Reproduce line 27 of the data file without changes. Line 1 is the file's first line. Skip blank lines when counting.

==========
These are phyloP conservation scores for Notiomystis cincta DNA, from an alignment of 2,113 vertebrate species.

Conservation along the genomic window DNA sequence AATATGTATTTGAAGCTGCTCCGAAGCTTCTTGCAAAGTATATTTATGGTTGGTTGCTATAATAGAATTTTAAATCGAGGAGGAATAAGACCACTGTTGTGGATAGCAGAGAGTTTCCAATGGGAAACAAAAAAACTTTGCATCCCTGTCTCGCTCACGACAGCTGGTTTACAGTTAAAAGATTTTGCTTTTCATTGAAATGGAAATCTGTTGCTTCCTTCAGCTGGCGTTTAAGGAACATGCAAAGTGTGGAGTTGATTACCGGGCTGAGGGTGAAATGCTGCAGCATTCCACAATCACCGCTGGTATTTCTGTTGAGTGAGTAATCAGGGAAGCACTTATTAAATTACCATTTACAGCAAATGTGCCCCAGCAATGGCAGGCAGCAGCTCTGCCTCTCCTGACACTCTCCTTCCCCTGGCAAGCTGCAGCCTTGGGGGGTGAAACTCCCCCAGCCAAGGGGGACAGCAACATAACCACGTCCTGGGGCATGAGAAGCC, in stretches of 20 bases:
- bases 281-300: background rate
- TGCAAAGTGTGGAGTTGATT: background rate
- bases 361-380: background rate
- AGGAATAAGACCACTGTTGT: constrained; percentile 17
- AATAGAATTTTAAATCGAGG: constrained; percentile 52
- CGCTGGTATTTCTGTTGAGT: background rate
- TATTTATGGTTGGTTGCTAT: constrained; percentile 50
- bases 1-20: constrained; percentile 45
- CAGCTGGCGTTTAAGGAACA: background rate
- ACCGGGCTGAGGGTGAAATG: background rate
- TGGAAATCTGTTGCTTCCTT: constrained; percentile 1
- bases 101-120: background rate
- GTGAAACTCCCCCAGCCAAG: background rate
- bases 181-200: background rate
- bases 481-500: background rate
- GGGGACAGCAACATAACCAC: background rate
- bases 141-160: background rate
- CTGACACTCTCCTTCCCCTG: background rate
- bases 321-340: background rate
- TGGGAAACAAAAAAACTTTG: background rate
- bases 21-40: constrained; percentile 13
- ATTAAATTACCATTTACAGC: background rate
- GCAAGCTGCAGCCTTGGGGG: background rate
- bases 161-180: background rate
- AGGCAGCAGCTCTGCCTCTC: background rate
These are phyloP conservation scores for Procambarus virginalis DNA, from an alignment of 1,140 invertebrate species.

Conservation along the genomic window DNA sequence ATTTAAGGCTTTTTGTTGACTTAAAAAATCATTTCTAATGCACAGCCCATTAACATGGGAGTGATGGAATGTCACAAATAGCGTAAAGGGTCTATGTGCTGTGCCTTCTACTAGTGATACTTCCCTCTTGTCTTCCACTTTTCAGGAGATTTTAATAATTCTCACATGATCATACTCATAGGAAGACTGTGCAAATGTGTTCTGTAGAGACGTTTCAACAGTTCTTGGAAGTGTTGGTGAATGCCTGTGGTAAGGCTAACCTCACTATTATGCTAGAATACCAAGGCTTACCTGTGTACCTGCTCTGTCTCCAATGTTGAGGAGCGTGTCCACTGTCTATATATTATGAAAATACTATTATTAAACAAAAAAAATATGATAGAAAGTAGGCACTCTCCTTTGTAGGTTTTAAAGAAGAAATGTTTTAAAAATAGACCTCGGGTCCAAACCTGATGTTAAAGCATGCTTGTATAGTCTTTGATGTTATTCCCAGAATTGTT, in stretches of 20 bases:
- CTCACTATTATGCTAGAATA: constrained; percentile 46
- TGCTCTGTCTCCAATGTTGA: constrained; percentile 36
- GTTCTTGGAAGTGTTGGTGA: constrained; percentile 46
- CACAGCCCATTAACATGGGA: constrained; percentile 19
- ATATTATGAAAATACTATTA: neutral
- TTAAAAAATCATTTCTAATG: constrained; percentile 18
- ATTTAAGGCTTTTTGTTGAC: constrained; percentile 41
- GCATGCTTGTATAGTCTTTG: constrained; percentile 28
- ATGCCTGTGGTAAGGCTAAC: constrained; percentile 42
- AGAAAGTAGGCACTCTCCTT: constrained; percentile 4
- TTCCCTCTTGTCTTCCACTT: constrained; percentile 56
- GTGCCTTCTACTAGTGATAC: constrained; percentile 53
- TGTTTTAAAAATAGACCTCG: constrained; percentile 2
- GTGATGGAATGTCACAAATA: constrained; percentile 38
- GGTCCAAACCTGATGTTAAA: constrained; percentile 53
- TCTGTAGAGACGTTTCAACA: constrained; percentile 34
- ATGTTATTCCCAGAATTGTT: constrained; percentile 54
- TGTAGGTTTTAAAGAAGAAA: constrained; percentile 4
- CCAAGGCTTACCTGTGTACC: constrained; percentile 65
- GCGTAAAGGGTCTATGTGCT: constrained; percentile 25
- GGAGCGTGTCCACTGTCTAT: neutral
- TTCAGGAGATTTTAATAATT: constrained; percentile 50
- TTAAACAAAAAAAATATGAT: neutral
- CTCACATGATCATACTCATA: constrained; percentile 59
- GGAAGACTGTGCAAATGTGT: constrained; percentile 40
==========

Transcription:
- AGGCAGCAGCTCTGCCTCTC: background rate